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Collegeville, Minn. — Last year was a tough year for St. John's Abbey in Collegeville. Like many other Catholic churches across the country, parishioners accused members of the Abbey of sexual abuse. There were months of negotiation between the Abbey and victims of clergy abuse. In the fall, the Abbey settled out of court with a dozen victims.
In October, Abbot John Klassen, the leader of St. John's Abbey, met with the victims. He acknowledged and apologized for the abuse which dated back to the 1960s, '70s and '80s.
The victims received an undisclosed cash settlement from the Abbey. As part of the settlement the Abbey also formed an external review board. The review board has several duties. Board members study what the church is doing to prevent abuse. They work to strengthen sexual abuse policies, and they investigate claims of sexual abuse. Church officials point out that any cases of abuse involving a minor are immediately directed to law enforcement authorities.
Abbot John Klassen says a majority of the nine board members are Catholic, but they come from various backgrounds. Among the members are a monk, a police chief, social workers and two victims of clergy sex abuse. Klassen hopes the board restores lost trust in the church.
"The reason we find ourselves in this situation of past years and decades is precisely because it's been too enclosed. There's not been enough viewing, understanding, questioning and processing by the larger church," Klassen says.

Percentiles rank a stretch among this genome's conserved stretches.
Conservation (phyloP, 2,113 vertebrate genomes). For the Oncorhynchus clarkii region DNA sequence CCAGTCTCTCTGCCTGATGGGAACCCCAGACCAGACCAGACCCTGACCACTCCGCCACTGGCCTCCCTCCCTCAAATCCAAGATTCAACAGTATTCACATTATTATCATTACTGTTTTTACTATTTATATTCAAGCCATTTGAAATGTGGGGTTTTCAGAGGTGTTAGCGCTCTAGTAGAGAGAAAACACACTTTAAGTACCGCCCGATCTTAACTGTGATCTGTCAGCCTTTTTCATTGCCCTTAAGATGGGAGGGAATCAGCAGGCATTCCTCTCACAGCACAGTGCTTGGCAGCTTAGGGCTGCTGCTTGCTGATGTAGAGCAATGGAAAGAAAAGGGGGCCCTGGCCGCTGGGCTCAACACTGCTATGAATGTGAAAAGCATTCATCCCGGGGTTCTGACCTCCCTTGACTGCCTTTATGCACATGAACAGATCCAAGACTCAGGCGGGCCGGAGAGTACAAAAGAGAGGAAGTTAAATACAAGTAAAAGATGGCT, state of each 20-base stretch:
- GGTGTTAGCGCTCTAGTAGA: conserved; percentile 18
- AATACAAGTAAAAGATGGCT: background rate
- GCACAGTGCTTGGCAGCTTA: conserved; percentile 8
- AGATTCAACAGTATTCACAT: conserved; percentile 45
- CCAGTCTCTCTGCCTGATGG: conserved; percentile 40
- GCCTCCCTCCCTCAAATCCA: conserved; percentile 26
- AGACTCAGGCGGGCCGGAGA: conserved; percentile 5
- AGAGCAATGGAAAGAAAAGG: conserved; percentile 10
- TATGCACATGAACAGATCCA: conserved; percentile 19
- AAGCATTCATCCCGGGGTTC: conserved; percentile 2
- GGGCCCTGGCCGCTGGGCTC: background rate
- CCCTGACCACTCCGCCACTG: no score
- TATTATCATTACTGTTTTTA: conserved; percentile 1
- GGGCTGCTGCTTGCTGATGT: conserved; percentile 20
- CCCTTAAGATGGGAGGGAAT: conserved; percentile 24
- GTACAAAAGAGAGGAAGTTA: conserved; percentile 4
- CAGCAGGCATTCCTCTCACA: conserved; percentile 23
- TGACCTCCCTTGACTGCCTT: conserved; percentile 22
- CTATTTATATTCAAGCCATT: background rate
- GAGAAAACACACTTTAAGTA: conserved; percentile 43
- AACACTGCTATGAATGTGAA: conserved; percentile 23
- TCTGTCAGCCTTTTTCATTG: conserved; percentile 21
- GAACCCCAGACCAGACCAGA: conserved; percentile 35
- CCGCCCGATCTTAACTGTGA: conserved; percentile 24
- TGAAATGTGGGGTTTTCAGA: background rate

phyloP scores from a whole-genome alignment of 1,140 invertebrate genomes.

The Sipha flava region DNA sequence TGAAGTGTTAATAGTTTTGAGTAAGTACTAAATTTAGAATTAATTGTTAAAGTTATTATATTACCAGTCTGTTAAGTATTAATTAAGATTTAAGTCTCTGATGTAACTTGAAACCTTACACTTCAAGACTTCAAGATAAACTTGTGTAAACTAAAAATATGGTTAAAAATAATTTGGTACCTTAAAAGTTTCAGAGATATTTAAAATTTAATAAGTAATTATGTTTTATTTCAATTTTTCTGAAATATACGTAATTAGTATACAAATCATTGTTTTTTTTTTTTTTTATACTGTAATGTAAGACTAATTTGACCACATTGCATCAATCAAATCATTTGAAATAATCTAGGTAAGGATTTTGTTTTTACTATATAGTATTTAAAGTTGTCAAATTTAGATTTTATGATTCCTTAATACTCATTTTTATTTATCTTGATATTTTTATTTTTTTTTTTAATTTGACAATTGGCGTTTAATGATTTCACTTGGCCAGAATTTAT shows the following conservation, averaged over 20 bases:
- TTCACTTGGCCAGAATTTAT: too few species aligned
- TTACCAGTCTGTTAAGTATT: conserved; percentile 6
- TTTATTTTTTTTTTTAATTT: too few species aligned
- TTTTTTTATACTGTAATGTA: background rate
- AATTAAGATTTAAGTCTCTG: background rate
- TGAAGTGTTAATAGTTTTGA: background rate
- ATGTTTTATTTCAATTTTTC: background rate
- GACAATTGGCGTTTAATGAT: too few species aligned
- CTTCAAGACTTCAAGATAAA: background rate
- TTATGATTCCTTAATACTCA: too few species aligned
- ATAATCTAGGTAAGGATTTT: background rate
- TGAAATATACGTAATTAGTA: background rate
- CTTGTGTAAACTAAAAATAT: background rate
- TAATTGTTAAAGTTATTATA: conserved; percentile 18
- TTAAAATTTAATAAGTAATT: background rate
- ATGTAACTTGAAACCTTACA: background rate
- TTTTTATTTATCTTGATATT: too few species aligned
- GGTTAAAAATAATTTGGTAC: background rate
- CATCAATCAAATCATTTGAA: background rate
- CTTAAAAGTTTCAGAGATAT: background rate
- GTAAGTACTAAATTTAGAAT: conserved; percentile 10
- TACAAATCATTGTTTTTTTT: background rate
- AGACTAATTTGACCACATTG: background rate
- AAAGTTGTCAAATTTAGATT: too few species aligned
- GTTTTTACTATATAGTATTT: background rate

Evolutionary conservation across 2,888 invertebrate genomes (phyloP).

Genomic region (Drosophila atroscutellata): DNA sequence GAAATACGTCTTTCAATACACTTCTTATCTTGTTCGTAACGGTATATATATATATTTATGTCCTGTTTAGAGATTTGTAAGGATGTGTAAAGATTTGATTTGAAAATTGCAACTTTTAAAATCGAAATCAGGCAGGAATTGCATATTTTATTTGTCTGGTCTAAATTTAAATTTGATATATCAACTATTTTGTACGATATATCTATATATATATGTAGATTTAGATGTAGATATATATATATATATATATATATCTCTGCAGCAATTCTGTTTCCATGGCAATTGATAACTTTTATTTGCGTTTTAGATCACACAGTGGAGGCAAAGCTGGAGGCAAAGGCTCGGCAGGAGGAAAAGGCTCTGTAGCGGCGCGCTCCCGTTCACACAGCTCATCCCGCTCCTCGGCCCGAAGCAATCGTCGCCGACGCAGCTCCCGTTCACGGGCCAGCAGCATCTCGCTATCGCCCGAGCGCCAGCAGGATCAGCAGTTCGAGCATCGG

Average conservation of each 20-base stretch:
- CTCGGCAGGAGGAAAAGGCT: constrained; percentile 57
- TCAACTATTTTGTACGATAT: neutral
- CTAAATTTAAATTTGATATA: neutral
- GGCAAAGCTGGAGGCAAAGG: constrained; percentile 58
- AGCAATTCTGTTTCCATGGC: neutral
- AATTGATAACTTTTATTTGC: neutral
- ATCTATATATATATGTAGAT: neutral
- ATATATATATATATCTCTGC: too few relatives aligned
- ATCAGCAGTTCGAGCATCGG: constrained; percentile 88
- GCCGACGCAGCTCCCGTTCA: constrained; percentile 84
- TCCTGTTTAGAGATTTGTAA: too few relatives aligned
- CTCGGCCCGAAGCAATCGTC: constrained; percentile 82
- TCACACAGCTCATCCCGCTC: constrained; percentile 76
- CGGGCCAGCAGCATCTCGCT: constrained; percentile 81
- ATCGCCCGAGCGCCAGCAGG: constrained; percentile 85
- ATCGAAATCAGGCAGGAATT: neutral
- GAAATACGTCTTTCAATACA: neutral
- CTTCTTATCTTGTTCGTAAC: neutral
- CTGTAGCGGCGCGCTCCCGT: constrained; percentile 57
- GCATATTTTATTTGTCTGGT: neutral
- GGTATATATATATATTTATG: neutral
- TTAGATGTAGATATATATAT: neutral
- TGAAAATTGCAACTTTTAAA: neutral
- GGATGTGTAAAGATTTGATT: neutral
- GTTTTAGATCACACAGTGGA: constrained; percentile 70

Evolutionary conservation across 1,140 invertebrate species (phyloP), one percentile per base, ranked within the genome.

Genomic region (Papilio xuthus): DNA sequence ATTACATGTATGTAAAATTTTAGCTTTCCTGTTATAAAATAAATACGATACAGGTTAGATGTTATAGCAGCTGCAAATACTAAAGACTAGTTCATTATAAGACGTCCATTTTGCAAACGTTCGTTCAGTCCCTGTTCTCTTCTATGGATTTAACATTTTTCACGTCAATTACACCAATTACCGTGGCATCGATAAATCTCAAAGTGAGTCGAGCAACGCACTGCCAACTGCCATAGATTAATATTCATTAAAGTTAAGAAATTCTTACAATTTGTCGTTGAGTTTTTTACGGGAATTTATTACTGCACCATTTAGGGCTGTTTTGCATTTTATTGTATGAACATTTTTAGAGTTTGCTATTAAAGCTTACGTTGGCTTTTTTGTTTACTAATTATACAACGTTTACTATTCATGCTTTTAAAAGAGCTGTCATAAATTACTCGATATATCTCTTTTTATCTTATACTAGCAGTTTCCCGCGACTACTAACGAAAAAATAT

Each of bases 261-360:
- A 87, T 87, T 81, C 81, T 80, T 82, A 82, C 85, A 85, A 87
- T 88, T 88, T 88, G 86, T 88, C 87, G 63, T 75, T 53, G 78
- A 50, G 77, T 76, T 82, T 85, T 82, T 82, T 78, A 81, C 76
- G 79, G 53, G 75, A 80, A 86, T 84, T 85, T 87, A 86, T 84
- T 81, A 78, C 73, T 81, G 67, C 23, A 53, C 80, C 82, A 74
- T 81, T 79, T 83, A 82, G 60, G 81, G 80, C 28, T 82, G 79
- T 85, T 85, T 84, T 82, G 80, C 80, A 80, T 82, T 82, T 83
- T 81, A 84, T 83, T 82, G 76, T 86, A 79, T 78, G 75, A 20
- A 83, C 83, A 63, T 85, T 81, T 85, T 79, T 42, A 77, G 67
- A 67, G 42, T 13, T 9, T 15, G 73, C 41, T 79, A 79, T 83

Abbot Klassen says it will take time for the Abbey community to heal. He cautions that the board is just a start and it shouldn't be considered a cure to the clergy abuse problem.
"At the same time, I really do believe that it's possible to understand the systemic character and roots of this problem. And it's possible to short-circuit those systemic roots, and it's possible to put in detection systems so it's dramatically reduced," Klassen says.
Officials at the St. Cloud Diocese started a similar but seperate review board last December. They did that in response to an edict from the nation's Catholic bishops. Last summer the bishops passed the Charter for the Protection of Children and Young People.
Diocese spokesman Steve Gottwalt says the board offers recommendations on how to make changes to church policy.
The prosecutor does not go into the cathedral on Easter Sunday and give the sermon. Nor should the bishop turn around and try to do the prosecutor's job.
"It's very much like a board of directors, without the fiscal piece. They make darn sure that we're doing all we can to handle this very sensitive issue of sexual abuse," Gottwalt says.
Gottwalt says the review board's work is reflected in a new sexual abuse policy. It details ways for the diocese to respond to allegations of abuse. It suggests ways to prevent abuse, and outlines how to respect victims and get them the help they need.
Even so, victims' advocates question the overall usefulness of the review boards. David Clohessy is the National Director of the Survivors' Network of those Abused by Priests, or SNAP. Clohessy doesn't doubt the sincerity of lay Catholics and non-Catholics on the boards. He's afraid many board members across the country will end up feeling frustrated if they don't precipitate real change.